An anterior crossbite can be improved by orthodontic treatments like reverse-pull headgear, although palate expanders may also work if used in the early stages.

Most crossbite treatments will focus on aligning your top and bottom teeth or your lower and upper jaw, depending on the condition’s cause.

How To Fix a Crossbite in Adults – Crossbite Treatment Options

crossbite correction

There are a variety of orthodontic treatment options for a posterior or anterior crossbite. The most popular options are:

  1. Braces
  2. Aligners

Should you seek treatment to realign your teeth to their correct position and improve your oral health, you should discuss your options with a licensed dentist or orthodontist before proceeding.

Braces

Dental braces align and straighten teeth and help place them in proper bite formation, enhancing overall dental health. Gaps can also be fixed using braces for a crossbite before and after using palate expanders. To broaden the palate or jaws, where necessary, braces will be used in combination with other orthodontic appliances like orthodontic spacers and palatal expanders.

How To Fix a Crossbite at Home – Clear Aligners

Clear aligners are a type of invisible braces that cover the biting surface of both the top and bottom teeth and allow a single tooth crossbite to be realigned without affecting the positioning of the opposing teeth.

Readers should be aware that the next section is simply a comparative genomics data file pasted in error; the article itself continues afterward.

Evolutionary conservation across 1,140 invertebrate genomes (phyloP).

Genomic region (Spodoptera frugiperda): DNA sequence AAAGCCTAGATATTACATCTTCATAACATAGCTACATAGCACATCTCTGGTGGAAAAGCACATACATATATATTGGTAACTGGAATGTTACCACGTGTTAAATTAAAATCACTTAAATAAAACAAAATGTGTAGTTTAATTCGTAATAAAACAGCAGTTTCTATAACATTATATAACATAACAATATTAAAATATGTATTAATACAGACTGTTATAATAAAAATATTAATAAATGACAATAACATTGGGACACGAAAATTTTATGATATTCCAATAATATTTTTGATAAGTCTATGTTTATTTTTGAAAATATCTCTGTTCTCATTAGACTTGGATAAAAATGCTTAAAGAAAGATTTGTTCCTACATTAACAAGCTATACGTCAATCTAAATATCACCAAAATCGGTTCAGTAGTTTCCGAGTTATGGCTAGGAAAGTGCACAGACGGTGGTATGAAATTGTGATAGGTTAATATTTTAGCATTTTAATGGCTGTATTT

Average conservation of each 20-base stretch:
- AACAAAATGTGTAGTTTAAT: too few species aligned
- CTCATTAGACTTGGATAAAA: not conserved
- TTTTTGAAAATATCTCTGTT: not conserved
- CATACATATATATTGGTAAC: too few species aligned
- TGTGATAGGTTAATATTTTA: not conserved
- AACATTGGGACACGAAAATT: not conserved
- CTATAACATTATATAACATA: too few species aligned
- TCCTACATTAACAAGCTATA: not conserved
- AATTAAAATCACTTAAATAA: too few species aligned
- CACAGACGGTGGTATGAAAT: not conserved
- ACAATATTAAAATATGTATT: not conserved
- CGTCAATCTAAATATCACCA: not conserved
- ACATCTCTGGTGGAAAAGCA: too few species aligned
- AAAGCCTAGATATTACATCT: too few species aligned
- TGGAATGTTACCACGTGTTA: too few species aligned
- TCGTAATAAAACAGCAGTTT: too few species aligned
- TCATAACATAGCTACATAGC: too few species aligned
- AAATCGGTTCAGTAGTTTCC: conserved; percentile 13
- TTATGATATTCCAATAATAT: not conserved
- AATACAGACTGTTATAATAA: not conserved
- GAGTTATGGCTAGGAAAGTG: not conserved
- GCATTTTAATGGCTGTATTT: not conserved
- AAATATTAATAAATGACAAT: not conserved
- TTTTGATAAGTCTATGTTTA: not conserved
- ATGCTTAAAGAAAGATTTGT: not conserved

Clear aligners work similarly to traditional braces and can be especially helpful for straightening your front teeth.

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Although some transparent aligner brands are FDA-approved, the American Association of Orthodontists does not recommend using these devices without professional oversight.

The most popular clear aligner brands include:

1. Byte

Price : $1,895

 

Byte clear aligners can help straighten your back and front teeth while simultaneously correcting a minor crossbite. Packages include an at-home impression kit, customized aligners, a whitening system, and an alignment accelerator.

  • Treatment duration: 3-4 months
  • Wear duration: 22 hours a day

For more information on this brand of invisible braces, check out our Byte Aligners review.

Pros

  • Offers both daytime and nighttime invisible aligners
  • Takes insurance benefits, HSA and FSA debit cards
  • Fastest treatment duration due to the HyperByte alignment accelerator
  • The plan includes five years of retainers to use once treatment is complete

Cons

  • Slightly more expensive than other clear aligners

2. AlignerCo

Price : $1,145

 

AlignerCo is an affordable clear aligner brand that includes customized aligners and a pair of retainers with each package.

  • Treatment duration: 4-6 months
  • Wear duration: 22 hours a day

If you’re interested in an AlignerCo set, take a look at our complete AlignerCo review. However, if covering your treatment, at least partially, with insurance is a dealbreaker, Byte may be the better option for you.

Pros

  • Offers both daytime and nighttime invisible aligners
  • The material used to manufacture the aligners is FDA-approved
  • Most affordable clear aligner option

Cons

  • Does not accept insurance benefits, only HSA or FSA debit cards